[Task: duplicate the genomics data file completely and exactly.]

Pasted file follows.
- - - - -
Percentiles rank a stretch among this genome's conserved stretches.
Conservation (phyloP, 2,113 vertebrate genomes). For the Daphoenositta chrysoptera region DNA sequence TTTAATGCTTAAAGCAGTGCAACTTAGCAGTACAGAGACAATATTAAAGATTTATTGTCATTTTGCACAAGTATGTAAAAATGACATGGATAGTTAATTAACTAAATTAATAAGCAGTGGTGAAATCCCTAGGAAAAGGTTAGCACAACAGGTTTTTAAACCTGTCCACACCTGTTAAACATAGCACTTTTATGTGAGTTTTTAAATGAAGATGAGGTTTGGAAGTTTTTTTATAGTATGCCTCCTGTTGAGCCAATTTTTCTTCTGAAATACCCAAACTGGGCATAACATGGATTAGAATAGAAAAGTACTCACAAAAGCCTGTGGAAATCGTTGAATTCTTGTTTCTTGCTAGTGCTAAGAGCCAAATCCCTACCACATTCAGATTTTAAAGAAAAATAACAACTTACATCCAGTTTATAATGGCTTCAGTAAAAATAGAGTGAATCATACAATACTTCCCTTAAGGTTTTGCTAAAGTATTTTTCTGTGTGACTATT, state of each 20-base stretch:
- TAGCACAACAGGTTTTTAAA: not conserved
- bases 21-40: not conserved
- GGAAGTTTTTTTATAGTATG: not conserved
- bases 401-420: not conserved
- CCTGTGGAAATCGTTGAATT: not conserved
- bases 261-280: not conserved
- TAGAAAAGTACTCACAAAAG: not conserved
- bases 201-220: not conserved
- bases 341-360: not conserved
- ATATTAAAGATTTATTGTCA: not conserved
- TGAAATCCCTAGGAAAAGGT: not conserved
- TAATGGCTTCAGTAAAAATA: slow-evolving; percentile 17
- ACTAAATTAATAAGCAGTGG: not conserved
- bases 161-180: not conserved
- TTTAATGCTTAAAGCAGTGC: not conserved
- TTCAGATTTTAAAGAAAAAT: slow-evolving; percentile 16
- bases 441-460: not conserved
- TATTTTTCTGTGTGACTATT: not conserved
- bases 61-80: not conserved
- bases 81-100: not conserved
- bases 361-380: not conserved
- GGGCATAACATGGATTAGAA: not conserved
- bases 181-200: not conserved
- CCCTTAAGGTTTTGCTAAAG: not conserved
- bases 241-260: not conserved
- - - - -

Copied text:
Percentiles rank a stretch among this genome's conserved stretches.
Conservation (phyloP, 2,113 vertebrate genomes). For the Daphoenositta chrysoptera region DNA sequence TTTAATGCTTAAAGCAGTGCAACTTAGCAGTACAGAGACAATATTAAAGATTTATTGTCATTTTGCACAAGTATGTAAAAATGACATGGATAGTTAATTAACTAAATTAATAAGCAGTGGTGAAATCCCTAGGAAAAGGTTAGCACAACAGGTTTTTAAACCTGTCCACACCTGTTAAACATAGCACTTTTATGTGAGTTTTTAAATGAAGATGAGGTTTGGAAGTTTTTTTATAGTATGCCTCCTGTTGAGCCAATTTTTCTTCTGAAATACCCAAACTGGGCATAACATGGATTAGAATAGAAAAGTACTCACAAAAGCCTGTGGAAATCGTTGAATTCTTGTTTCTTGCTAGTGCTAAGAGCCAAATCCCTACCACATTCAGATTTTAAAGAAAAATAACAACTTACATCCAGTTTATAATGGCTTCAGTAAAAATAGAGTGAATCATACAATACTTCCCTTAAGGTTTTGCTAAAGTATTTTTCTGTGTGACTATT, state of each 20-base stretch:
- TAGCACAACAGGTTTTTAAA: not conserved
- bases 21-40: not conserved
- GGAAGTTTTTTTATAGTATG: not conserved
- bases 401-420: not conserved
- CCTGTGGAAATCGTTGAATT: not conserved
- bases 261-280: not conserved
- TAGAAAAGTACTCACAAAAG: not conserved
- bases 201-220: not conserved
- bases 341-360: not conserved
- ATATTAAAGATTTATTGTCA: not conserved
- TGAAATCCCTAGGAAAAGGT: not conserved
- TAATGGCTTCAGTAAAAATA: slow-evolving; percentile 17
- ACTAAATTAATAAGCAGTGG: not conserved
- bases 161-180: not conserved
- TTTAATGCTTAAAGCAGTGC: not conserved
- TTCAGATTTTAAAGAAAAAT: slow-evolving; percentile 16
- bases 441-460: not conserved
- TATTTTTCTGTGTGACTATT: not conserved
- bases 61-80: not conserved
- bases 81-100: not conserved
- bases 361-380: not conserved
- GGGCATAACATGGATTAGAA: not conserved
- bases 181-200: not conserved
- CCCTTAAGGTTTTGCTAAAG: not conserved
- bases 241-260: not conserved